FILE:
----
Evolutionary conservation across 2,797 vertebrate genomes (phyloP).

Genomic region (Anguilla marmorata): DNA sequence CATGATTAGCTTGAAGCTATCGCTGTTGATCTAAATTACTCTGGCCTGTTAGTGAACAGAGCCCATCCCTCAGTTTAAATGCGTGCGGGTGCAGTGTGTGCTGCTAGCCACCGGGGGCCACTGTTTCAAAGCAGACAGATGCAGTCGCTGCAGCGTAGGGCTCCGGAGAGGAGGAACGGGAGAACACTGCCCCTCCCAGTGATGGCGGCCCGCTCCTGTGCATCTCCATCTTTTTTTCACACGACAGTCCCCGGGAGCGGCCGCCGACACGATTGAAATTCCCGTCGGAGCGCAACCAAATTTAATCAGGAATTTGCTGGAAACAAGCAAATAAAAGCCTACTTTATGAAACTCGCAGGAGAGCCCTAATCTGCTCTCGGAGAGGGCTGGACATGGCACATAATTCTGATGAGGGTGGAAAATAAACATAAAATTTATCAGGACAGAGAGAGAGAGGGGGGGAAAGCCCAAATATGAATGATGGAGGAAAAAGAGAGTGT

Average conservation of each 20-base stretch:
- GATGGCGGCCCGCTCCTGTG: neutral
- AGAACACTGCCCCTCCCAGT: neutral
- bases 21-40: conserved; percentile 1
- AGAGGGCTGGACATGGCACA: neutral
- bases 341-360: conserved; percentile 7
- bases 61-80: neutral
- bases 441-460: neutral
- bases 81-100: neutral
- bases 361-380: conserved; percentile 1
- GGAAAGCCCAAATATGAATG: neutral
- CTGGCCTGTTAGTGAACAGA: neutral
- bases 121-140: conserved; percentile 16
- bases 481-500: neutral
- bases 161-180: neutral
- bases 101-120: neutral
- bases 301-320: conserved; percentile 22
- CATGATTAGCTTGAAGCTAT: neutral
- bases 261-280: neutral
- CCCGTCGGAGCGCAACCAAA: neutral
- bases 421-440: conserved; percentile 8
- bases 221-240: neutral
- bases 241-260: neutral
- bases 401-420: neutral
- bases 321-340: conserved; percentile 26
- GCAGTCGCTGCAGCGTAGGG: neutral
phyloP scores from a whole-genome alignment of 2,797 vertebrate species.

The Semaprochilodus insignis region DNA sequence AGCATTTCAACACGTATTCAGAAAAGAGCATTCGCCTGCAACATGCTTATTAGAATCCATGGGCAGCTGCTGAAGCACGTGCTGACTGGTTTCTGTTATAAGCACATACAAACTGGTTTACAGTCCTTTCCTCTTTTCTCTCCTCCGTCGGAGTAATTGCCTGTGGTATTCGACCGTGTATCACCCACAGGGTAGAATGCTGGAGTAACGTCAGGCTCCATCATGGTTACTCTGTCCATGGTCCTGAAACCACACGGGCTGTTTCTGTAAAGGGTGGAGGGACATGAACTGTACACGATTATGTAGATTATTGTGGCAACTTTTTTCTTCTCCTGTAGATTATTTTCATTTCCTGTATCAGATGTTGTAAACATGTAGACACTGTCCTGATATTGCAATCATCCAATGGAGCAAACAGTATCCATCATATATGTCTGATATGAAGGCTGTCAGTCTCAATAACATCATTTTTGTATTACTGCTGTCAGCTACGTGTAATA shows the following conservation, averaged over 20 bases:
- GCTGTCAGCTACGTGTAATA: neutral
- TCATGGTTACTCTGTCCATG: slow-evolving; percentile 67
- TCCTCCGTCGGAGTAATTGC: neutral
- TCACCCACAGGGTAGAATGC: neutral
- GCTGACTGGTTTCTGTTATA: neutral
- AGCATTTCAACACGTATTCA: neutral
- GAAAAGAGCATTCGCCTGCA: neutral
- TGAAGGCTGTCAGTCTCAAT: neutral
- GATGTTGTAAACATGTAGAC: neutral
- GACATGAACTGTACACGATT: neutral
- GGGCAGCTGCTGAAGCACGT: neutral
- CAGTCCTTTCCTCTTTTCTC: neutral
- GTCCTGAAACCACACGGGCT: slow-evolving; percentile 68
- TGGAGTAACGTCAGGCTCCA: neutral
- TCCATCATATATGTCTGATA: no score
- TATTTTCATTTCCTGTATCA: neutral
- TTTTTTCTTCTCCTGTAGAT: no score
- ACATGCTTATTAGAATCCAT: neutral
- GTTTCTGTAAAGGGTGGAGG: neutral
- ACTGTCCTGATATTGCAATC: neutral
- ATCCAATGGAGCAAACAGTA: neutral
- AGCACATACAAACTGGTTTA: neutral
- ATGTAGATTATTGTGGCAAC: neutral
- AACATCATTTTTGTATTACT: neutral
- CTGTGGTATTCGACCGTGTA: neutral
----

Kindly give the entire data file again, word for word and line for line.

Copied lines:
Evolutionary conservation across 2,797 vertebrate genomes (phyloP).

Genomic region (Anguilla marmorata): DNA sequence CATGATTAGCTTGAAGCTATCGCTGTTGATCTAAATTACTCTGGCCTGTTAGTGAACAGAGCCCATCCCTCAGTTTAAATGCGTGCGGGTGCAGTGTGTGCTGCTAGCCACCGGGGGCCACTGTTTCAAAGCAGACAGATGCAGTCGCTGCAGCGTAGGGCTCCGGAGAGGAGGAACGGGAGAACACTGCCCCTCCCAGTGATGGCGGCCCGCTCCTGTGCATCTCCATCTTTTTTTCACACGACAGTCCCCGGGAGCGGCCGCCGACACGATTGAAATTCCCGTCGGAGCGCAACCAAATTTAATCAGGAATTTGCTGGAAACAAGCAAATAAAAGCCTACTTTATGAAACTCGCAGGAGAGCCCTAATCTGCTCTCGGAGAGGGCTGGACATGGCACATAATTCTGATGAGGGTGGAAAATAAACATAAAATTTATCAGGACAGAGAGAGAGAGGGGGGGAAAGCCCAAATATGAATGATGGAGGAAAAAGAGAGTGT

Average conservation of each 20-base stretch:
- GATGGCGGCCCGCTCCTGTG: neutral
- AGAACACTGCCCCTCCCAGT: neutral
- bases 21-40: conserved; percentile 1
- AGAGGGCTGGACATGGCACA: neutral
- bases 341-360: conserved; percentile 7
- bases 61-80: neutral
- bases 441-460: neutral
- bases 81-100: neutral
- bases 361-380: conserved; percentile 1
- GGAAAGCCCAAATATGAATG: neutral
- CTGGCCTGTTAGTGAACAGA: neutral
- bases 121-140: conserved; percentile 16
- bases 481-500: neutral
- bases 161-180: neutral
- bases 101-120: neutral
- bases 301-320: conserved; percentile 22
- CATGATTAGCTTGAAGCTAT: neutral
- bases 261-280: neutral
- CCCGTCGGAGCGCAACCAAA: neutral
- bases 421-440: conserved; percentile 8
- bases 221-240: neutral
- bases 241-260: neutral
- bases 401-420: neutral
- bases 321-340: conserved; percentile 26
- GCAGTCGCTGCAGCGTAGGG: neutral
phyloP scores from a whole-genome alignment of 2,797 vertebrate species.

The Semaprochilodus insignis region DNA sequence AGCATTTCAACACGTATTCAGAAAAGAGCATTCGCCTGCAACATGCTTATTAGAATCCATGGGCAGCTGCTGAAGCACGTGCTGACTGGTTTCTGTTATAAGCACATACAAACTGGTTTACAGTCCTTTCCTCTTTTCTCTCCTCCGTCGGAGTAATTGCCTGTGGTATTCGACCGTGTATCACCCACAGGGTAGAATGCTGGAGTAACGTCAGGCTCCATCATGGTTACTCTGTCCATGGTCCTGAAACCACACGGGCTGTTTCTGTAAAGGGTGGAGGGACATGAACTGTACACGATTATGTAGATTATTGTGGCAACTTTTTTCTTCTCCTGTAGATTATTTTCATTTCCTGTATCAGATGTTGTAAACATGTAGACACTGTCCTGATATTGCAATCATCCAATGGAGCAAACAGTATCCATCATATATGTCTGATATGAAGGCTGTCAGTCTCAATAACATCATTTTTGTATTACTGCTGTCAGCTACGTGTAATA shows the following conservation, averaged over 20 bases:
- GCTGTCAGCTACGTGTAATA: neutral
- TCATGGTTACTCTGTCCATG: slow-evolving; percentile 67
- TCCTCCGTCGGAGTAATTGC: neutral
- TCACCCACAGGGTAGAATGC: neutral
- GCTGACTGGTTTCTGTTATA: neutral
- AGCATTTCAACACGTATTCA: neutral
- GAAAAGAGCATTCGCCTGCA: neutral
- TGAAGGCTGTCAGTCTCAAT: neutral
- GATGTTGTAAACATGTAGAC: neutral
- GACATGAACTGTACACGATT: neutral
- GGGCAGCTGCTGAAGCACGT: neutral
- CAGTCCTTTCCTCTTTTCTC: neutral
- GTCCTGAAACCACACGGGCT: slow-evolving; percentile 68
- TGGAGTAACGTCAGGCTCCA: neutral
- TCCATCATATATGTCTGATA: no score
- TATTTTCATTTCCTGTATCA: neutral
- TTTTTTCTTCTCCTGTAGAT: no score
- ACATGCTTATTAGAATCCAT: neutral
- GTTTCTGTAAAGGGTGGAGG: neutral
- ACTGTCCTGATATTGCAATC: neutral
- ATCCAATGGAGCAAACAGTA: neutral
- AGCACATACAAACTGGTTTA: neutral
- ATGTAGATTATTGTGGCAAC: neutral
- AACATCATTTTTGTATTACT: neutral
- CTGTGGTATTCGACCGTGTA: neutral